We found that the adequacy of samples obtained by FNB and FNA showed no statistically significant difference. In a prior randomized, retrospective study comparing a 22G beveled needle with a standard 22G FNA needle, the researchers demonstrated that fewer passes may be required with the beveled needle to achieve adequate sample compared to the standard needle; however, no meaningful difference in case duration was evident between the two needle types [28]. Similar findings were seen in another prospective study comparing the yields of 22G conventional FNA and 22G FNB [25]. The randomized, single group, prospective study by Mavrogenis et al. assesses the diagnostic yield of the 25G ProCore versus the 22G standard cytology needle in pancreatic mass lesions and lymphadenopathy adjacent to the upper gastrointestinal tract. They found no significant differences between the two needles in terms of diagnostic yield [29]. Several factors might have contributed to the lower than expected diagnostic accuracy of the FNB device. Further prospective research with a larger population of patients with solid pancreatic masses is still needed. In cases sampled by FNA or FNB, Witt et al. [28] assessed the average number of needle passes required to procure each specimen and noted that the mean number of needle passes was significantly lower for the FNB cohort, which is comparable to our study. The fewer number of needle passes means the shorter procedure duration which is considered to be an advantage, reducing the need for anesthesia, as well as cost and rates of complications. There was no significant difference in the average number of needle passes per FNA or FNB specimen in the study of Bang et al. [25]. However, in their study, immediate cytological evaluation was available, and this might potentially reduce the number of needle passes of FNA. Data on the performance of the 22G ProCore needle suggest a 78.7% first-pass sensitivity for pancreatic malignancy, which was higher than the 32.4% first-pass sensitivity achieved with the FNA needle. In the study of Mavrogenis et al. [29], both the 22G standard needle and the 22G ProCore needle had a slightly better single-pass performance. Based on these results, the higher single-pass diagnostic yield of the FNB device may reduce the number of passes required to obtain adequate specimens, which would be especially helpful in hospitals lacking on-site cytology.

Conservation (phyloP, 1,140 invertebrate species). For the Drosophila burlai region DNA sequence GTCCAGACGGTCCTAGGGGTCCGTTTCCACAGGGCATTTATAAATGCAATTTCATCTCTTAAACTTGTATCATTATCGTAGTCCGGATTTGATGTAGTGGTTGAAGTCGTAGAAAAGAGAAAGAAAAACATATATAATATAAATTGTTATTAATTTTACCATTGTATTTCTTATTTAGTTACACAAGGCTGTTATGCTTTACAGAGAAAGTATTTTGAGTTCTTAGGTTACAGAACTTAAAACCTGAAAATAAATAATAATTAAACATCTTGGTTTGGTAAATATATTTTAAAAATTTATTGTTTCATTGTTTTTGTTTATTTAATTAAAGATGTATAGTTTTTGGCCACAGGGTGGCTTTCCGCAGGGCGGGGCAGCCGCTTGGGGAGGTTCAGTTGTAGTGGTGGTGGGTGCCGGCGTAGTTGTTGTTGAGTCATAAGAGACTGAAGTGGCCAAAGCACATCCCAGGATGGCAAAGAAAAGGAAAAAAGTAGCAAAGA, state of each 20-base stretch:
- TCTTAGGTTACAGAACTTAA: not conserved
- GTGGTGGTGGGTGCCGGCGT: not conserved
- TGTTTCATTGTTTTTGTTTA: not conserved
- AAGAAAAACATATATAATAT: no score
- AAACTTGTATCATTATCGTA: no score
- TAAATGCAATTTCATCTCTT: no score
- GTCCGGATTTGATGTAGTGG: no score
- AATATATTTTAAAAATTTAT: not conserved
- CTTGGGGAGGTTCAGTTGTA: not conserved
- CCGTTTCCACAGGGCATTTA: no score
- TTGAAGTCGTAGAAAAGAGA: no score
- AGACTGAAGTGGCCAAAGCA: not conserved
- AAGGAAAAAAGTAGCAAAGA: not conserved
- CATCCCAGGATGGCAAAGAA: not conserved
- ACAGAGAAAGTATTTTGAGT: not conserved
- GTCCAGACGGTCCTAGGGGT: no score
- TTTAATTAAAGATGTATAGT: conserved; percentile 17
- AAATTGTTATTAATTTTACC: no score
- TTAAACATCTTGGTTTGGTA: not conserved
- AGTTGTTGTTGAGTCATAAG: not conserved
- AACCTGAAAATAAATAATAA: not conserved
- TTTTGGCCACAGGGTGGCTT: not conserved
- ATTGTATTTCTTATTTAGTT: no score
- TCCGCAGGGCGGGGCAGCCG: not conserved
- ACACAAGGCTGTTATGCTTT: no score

One of the limitation of the study is the small number of patients included. The fewer numbers of malignancy in FNA group also introduces bias in the analysis. Therefore, a larger patient samples are needed to confirm our results. In addition, it was not possible to blind the endoscopist to the type of device used during the procedures, but it would not be a major limitation because the pathologists were blinded to the randomization sequence and the type of device used for tissue sampling.